To do a little extra climbing on my short bike ride to Battery Townsley at Rodeo Beach, after I ride across the Golden Gate Bridge, I’ll ride down Alexander Avenue then south on East Road. East Road winds it way through Fort Baker past Cavallo Point Lodge and the Bay Area Discovery Museum to Center Road and Moore Road to the beginning of Conzelman Road. There, it’s about 15 ft above sea level near the Moore Road Pier, pretty much under the north end of the Golden Gate Bridge.
As Conzelman climbs up the headlands, it passes several scenic turnouts where all those generic Golden Gate Bridge photos (with the San Francisco in the background) are taken. The road climbs up Hawk Hill for almost 770 feet in a little less than 2.5 miles to the Marin Headlands Vista Point.
If you venture down the hill past the Vista Point parking lot, you’ll be rewarded with this view of the Marin Headlands, the Pacific Ocean beyond the Golden Gate and a brief but very steep 18% drop in the road.
Old SRAM PC-870 chain (top); new SRAM PC-870 chain (bottom).
The chain on my De Rosa started skipping on the lower gears on the Campagnolo 8 speed cassette. Unfortunately, by the time the chain was skipping, the lower cogs on the cassette were worn out.
Measuring from the center of one rivet to the rivet 23 away on a new chain is 12 inches (~30.48 cm). My chain was over 1/4 inch longer. Park Tool recommends replacing the chain when it is 1/16 inch too long.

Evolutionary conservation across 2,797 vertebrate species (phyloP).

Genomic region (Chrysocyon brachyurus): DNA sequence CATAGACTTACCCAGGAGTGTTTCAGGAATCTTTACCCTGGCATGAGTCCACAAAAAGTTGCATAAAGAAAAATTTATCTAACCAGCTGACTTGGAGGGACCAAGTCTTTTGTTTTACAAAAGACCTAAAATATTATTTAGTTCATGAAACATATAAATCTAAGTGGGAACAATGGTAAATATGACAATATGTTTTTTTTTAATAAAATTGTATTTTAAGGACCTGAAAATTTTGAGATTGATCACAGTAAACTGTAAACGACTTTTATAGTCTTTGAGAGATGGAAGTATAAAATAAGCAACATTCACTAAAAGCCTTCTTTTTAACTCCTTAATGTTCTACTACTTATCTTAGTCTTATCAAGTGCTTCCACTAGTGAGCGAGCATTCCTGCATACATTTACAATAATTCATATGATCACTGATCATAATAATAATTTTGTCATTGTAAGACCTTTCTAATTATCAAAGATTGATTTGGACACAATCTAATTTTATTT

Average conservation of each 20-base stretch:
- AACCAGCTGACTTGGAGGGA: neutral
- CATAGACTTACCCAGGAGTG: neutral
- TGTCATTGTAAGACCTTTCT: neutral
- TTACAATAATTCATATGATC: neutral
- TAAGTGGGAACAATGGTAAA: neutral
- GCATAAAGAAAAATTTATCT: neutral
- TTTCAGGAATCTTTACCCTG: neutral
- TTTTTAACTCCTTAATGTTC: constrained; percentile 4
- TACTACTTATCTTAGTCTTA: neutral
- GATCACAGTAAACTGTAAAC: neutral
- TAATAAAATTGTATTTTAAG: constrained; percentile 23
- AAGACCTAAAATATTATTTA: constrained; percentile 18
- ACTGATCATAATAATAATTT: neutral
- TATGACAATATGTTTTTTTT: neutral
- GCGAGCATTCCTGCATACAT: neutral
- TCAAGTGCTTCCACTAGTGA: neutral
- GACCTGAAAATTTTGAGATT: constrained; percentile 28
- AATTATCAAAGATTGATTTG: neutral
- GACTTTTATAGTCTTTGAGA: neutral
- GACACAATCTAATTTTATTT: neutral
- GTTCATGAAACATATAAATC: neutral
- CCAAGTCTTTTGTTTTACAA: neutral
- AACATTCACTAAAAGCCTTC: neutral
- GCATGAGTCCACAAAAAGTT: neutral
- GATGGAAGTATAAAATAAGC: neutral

Replacing the 8 speed cassette is a problem because of the dearth of parts, considering I need a ≥28 tooth lowest cog. I’ve found Miche 13-28 Campagnolo compatible cassettes on eBay in the UK and Italy, but then I start to wonder whether I should keep trying to support shifting components that were last produced in 1997.
I’ve also found on Branford Bike that a Campagnolo 9 speed hub could be used by dropping one sprocket and using a Wheels Manufacturing 8 speed spacer kit, but that spacer kit is also no longer available.
Last month, I finished building up my Eddy Merckx Professional. After some research, I decided to use Continental Grand Prix 4000S tires on that bike. Because the Merckx is “new,” I’ve been riding it on sunny days. When the roads are wet, I’ve been riding my De Rosa Professional. There was a significant difference in the feel of the bikes. Except for the Merckx being 1 cm larger in the seat tube and the corresponding geometry changes, the bikes are similar, both probably made by De Rosa with the same brake bridge and bottom bracket shell.
I attributed the difference to the tires. I can’t complain about punctures with the Specialized Roubaix Armadillo Elite – I don’t think I got one in 5800 miles. As is evident in the photograph, it did wear into a large, squared off, contact patch, 9/16″ (14mm) wide. I switched the rear tire on the De Rosa to a Continental Grand Prix 4000S and the De Rosa no longer feels like a truck.